Poll: Who was Ireland's greatest sports star between 2004-2014?
In 2008 the Celtic Tiger walked into a trap and very quickly it was as if the good years had never happened. From the second quarter of 2008 to the second quarter of 2010, the GDP growth rate went into reverse and the economy began to shrink. Double-digit unemployment, high emigration and general despair returned like a trio of 1980s bands who'd reformed for a joint comeback tour.
The greatest depths of all were plumbed in the first quarter of 2009 when GDP shrank by a whopping 10 per cent and despair was pretty much unabounded. Pretty much because those were also the months when the Irish rugby team delivered only the second Grand Slam in our history. It may not have consoled the people who'd just seen everything go up in smoke but it at least distracted them for a little while.
In fact the resemblance between this period and the one from 1985 to 1994 is remarkable. It is another time of sporting wealth and economic squalor. Katie Taylor became the Republic's first Olympic gold medallist since Michael Carruth back in 1992, Rob Heffernan won the first world athletics gold medal since Sonia O'Sullivan back in 1995 and the Republic's soccer team even qualified for a major finals again in 2008, even if that ended up adding to rather than detracting from the sum of national happiness.
Most remarkably of all we went on a binge of Major triumphs in golf. When Pádraig Harrington won The Open in 2007 he was only the second Irishman ever to win a Major, after Fred Daly who'd won the same tournament in 1947. It looked as though this would stand as one of the great days in Irish sporting history. But it probably won't because Harrington won another Major, then another. Then Graeme McDowell won one, and so did Darren Clarke, while Rory McIlroy now has four of them and counting.
Since Harrington's breakthrough Irish golfers have won nine Majors. The Americans have won 12 and the rest of the world 10. There has never been a more striking illustration of this little island's ability to punch way above its weight in sport.
Harrington is the son of a Cork Garda who played in two All-Ireland football finals and with his friends, built their own golf course in the foothills of the Dublin mountains and McIlroy the son of a man who worked 90 hours a week while his wife worked an eight-hour night shift to pay for their kid's budding golf career. They are a long way removed from the idea of golf as an elitist sport, which would have held sway when we began our story.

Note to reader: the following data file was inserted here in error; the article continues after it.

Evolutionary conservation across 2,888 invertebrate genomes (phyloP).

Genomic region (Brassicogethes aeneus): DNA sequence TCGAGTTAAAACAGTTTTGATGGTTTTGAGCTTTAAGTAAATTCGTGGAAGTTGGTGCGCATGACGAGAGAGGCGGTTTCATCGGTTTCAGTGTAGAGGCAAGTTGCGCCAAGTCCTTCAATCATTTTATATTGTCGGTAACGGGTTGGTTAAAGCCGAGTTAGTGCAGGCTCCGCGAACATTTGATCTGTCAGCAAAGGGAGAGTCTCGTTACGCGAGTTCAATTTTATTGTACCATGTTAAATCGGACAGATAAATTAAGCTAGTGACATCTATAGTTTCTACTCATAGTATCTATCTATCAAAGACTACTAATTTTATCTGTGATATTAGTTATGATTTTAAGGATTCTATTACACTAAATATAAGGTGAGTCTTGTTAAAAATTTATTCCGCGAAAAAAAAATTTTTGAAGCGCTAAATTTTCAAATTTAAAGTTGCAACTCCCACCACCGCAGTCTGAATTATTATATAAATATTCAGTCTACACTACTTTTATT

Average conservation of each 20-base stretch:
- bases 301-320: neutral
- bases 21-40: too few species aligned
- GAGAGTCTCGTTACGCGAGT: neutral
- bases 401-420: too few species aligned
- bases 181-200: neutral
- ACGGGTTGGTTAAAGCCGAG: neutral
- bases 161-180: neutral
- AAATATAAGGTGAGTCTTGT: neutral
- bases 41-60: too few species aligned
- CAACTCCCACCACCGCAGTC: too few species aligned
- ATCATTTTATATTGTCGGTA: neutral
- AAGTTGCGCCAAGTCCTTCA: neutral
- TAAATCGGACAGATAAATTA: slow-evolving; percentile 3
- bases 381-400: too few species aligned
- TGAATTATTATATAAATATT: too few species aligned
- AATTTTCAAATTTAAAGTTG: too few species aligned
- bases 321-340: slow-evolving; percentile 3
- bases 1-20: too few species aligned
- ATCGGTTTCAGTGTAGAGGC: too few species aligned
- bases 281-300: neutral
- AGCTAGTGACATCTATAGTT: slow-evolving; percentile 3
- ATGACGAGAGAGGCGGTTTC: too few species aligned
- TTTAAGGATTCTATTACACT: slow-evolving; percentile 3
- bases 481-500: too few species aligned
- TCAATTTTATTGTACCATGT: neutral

But then a lot of things have changed.
Rugby too was regarded, not without reason, as the preserve of the Irish professional classes. In fact when the IRFU were debating the move to professionalism, perhaps the country's best known rugby writer of the time bemoaned that these classes would be forced out of 'their' game if it was infiltrated by people keen to make money from it.
The game was more geographically circumscribed too, the great Irish team which drew with the All Blacks in 1973 contained players from just five counties whereas against Scotland in the deciding match of this year's Six Nations Ireland players from nine different counties, and two born in Israel and Spain, saw action. That's a bigger spread of counties than there was on either the hurling or football All-Star teams.
The fan of 50 years ago might have found that surprising but their mind would surely be boggled by the fact that one of Ireland's most popular sporting figures comes from the sport of women's boxing.
There was no Irish women's rugby team then either or All-Ireland Women's Football Championship. Women's sport continues to lag behind men's sport in terms of funding, public exposure and attendance figures, but at least it grows closer every year.
There is, however, no point in pretending these historical disadvantages didn't exist. A lack of funding and facilities matters. The west of Ireland, for example, which also suffered from these structural disadvantages has just one representative in our top 50 individuals.
Perhaps the most incomprehensible thing to a fan of today transported back 50 years would be The Ban. Right up until 1971 a member of the GAA could be banned not just for playing 'foreign games' but for even watching them or indeed going to a dance run by a club which promoted them. Maybe we shouldn't be too harsh on the GAA.
Their policy merely reflected one of the governing principles of a society defined by the Magdalene Laundries, the Censorship of Publications Board and the Industrial Schools. And this principle was that when you were on top, the thing to do was put the boot into the person underneath you.
So when the GAA voted to allow rugby and soccer into Croke Park in 2005 they were doing more than making a commercial decision, they were allying themselves with an Ireland where people were inclined to emphasise what they had in common rather than their differences. And perhaps it's no coincidence that two major Irish sportspeople, Donal Óg Cusack and Valerie Mulcahy, who have come out as gay, were both GAA stars.
Quite a few people will vote yes in the gay marriage referendum because of the respect they have for Cusack and Mulcahy. You see, sport and society can't be separated. They march on together.